# 3 The Power of Lambda

## 3.1 Definition of Booleans

• (i):

true  = K  = \x y. x
false = K* = \x y. y
• (ii):

if-then-else = (\i t e. i t e)

I think the pattern of using the “first” and “second” selector combinators as booleans so that you can just use the truth-condition in an “if-then-else” to directly select the right branch is really pretty.

## 3.2 Definition of Pairs

(M, N) = (\z. z M N)

(M, N) true = M
(M, N) false = N

Of course, an “if-then-else” is inherently a pair: a pair of two code branches that you switch between based on some condition. If you interpret the branches as data branches rather than code branches, you get a really nice representation of an ordered pair.

You can even use this pattern to construct any k-tuple. So a triple would be:

(T1, T2, T3) = (\z. z T1 T2 T3)
(T1, T2, T3) (choose-of 1 3) = T1
(T1, T2, T3) (choose-of 2 3) = T2
(T1, T2, T3) (choose-of 2 3) = T3

Where choose-of i n is an expression that gives you the i-th expression of n expressions:

choose-of 0 1 = \x1. x1    = I
choose-of 0 2 = \x1 x2. x1 = K
choose-of 1 2 = \x1 x2. x2 = K*
choose-of 0 3 = \x1 x2 x3. x1
choose-of 1 3 = \x1 x2 x3. x2
choose-of 2 3 = \x1 x2 x3. x3

How might we implement “choose of”?

Let’s start with an easier function drop which drops the first n arguments:

Well, so first lets try to build a function that adds a layer of abstraction around any expression. So for any M we want:

(\x. M) = (\ m x . m) M = K M

Which is just the K combinator. Let’s look at what happens if we apply the K combinator multiple times:

K (K M) = K (\x. M) = (\x2. (\x1 . M)) = \x2 x1. M
K (K (K M)) = K (\x2. (\x1 . M))  = (\x3. (\x2. (\x1 . M)) = \x3 x2 x1. M
...

We can use the exponentiation notation from the last chapter to clean this up:

K^0 M = M
K^1 M = K M
K^2 M = K (K M)
...

If we let M be the identity combinator, then we have our choose-n function:

drop C_m = C_m K I

drop 0  = C_0 K I = I
drop 1  = C_1 K I = K I = K*
drop 2  = C_2 K I = K (K I) = (\x y z. z)

But if there are more than n arguments:

(T1, T2, T3) (drop 1) = (C_1 K I) T1 T2 T3 = K* T1 T2 T3 = T2 T3

So our choose-of function is going to need to get rid of a bunch of arguments that come after the one we want.

Let’s define another function first n that returns the first of n + 1 arguments.

first 0 = \ x1. x1
first 1 = \ x1 x2. x1
first 2 = \ x1 x2 x3. x1
...

By a similar construction to drop:

first C_n = \x . C_n K x
first 0 = \x . x
first 1 = \x . K x
first 2 = \x . K (K x)
...

Let’s test this out:

(T1, T2, T3) (first 2) = (\x . K (K x)) T1 T2 T3
= K (K T1) T2 T3
= (K T1) T3
= T1

So our choose-of function will be:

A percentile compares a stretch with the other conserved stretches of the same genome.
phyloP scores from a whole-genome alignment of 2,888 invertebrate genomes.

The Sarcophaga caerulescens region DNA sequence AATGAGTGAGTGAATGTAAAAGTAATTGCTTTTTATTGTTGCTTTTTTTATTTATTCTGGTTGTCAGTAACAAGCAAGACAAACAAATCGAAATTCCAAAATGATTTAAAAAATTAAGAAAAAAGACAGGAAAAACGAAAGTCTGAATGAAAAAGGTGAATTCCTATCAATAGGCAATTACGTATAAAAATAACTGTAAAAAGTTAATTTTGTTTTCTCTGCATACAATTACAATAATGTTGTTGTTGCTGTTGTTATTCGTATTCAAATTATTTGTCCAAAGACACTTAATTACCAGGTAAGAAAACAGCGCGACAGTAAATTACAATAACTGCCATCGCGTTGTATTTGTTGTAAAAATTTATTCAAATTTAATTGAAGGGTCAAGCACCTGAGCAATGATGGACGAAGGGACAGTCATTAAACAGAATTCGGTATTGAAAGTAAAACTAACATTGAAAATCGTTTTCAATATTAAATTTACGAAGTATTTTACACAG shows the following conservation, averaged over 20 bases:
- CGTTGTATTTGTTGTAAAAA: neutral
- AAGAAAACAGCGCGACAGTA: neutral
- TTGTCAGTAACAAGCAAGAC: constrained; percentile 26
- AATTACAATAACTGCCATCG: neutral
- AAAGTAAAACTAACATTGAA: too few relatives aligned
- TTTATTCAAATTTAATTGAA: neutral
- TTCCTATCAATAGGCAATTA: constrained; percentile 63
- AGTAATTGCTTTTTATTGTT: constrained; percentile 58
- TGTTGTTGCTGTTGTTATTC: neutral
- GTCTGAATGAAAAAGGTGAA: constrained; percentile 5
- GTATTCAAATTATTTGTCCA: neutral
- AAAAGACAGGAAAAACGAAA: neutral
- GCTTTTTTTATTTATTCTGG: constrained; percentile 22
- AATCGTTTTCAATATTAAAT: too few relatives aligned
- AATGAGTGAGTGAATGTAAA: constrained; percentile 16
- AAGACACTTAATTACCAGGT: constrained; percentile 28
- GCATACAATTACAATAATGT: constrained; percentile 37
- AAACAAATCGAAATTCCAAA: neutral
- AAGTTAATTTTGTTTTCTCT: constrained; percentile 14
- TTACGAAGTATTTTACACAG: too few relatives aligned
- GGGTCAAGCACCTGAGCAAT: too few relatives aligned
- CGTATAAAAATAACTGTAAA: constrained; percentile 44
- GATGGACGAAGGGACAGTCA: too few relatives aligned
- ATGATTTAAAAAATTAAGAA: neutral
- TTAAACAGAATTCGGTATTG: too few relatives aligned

choose-of = \ i n t. (first (sub n i)) (t (drop i))

Where sub is subtraction with Church numerals:

sub = \ x y. y pred x

pred is the predecessor or decrement function, which I explored in my notes on Tutorial Introduction to Lambda Calculus by Raul Rojas for Church numerals, and is defined below in section 3.4 for the nested pair encoding.

Honestly, this construction of n-tuples seems ugly, and I’m not the biggest fan of writing lambda expressions that are complicated enough to feel like actual code. If I’m going to write code I want some actual tools…

## 3.3 Definition of natural numbers as pairs

0_ = I
(n + 1)_ = (false, n_)

So numbers can be defined as nested pairs.

## 3.4 Lemma: Successor, predecessor, isZero

succ n_ = (n + 1)_ = (false, n_)
succ = (\n. (\p. p false n))

pred (n+1) = (\n. n false) (\p. p false n_)  = false false n_ = n_
pred = (\n. n false)

isZero = \x . x true
isZero 0 = (\x . x true) I = true
isZero 1 = (\x . x true) (\ p. p false n_) = true false n_ = false

## 3.5 Definition of Lambda Definability

• (i): This is just saying that a numeric function is a transformation or map from some (or no) numbers to one number. If we label the number of inputs as p, we can call the function a p-ary function. The ary in p-ary is a word pattern, called arity or sometimes adicity:

0 nullary nulladic f()
1 unary monadic f(a)
2 binary dyadic f(a,b)
3 ternary triadic f(a,b,c)
4 quaternary tetradic f(a,b,c,d)
5 quinary pentadic f(a,b,c,d,e)
>= 2 multiary polyadic g(x_1,x_2,...,x_n)
n n-ary n-adic g(..., x_n)

For example, a binary function, in this context, is one that takes two arguments.

Note that the arity pattern uses the Latin roots (un-, bi-, ter-, …) plus the -ary suffix, whereas the adicity pattern uses Greek roots (mon-, dy-, tri-,…) plus the -adic suffix. The Adicity words are almost always identical in meaning to their Arity counterparts. A common, but not universal convention is to use Latin words like arity to refer to values and Greek words like adicity to refer to types.

• (ii): A numeric function is called λ-definable if there is a lambda expression which computes the function.

## 3.6 Definition of initial functions

• The U functions are simply our choose-of functions from section 3.2. E.g. U_2^4 is the same as (choose-of 2 4), which returns the 2nd of 4 arguments.
• S is the successor or increment function succ
• Z is the constant function \ x. 0
• The minimization function μm[P(m)] is tricky to understand, so lets work through it step by step:
• m is a number
• P(m) is predicate or true/false question on m: "True or False: m is an even-number" is an example of a predicate.
• μm[P(m)] returns the smallest number for which the P(m) predicate is true. μm["m is even"] returns 2, because 2 is the smallest even number.
• If the predicate is always false though, like it would be for "m is the square root of -1" (since numeric functions only operate on natural numbers), then the minimization function is undefined.

## 3.7 Definition of a class of numeric functions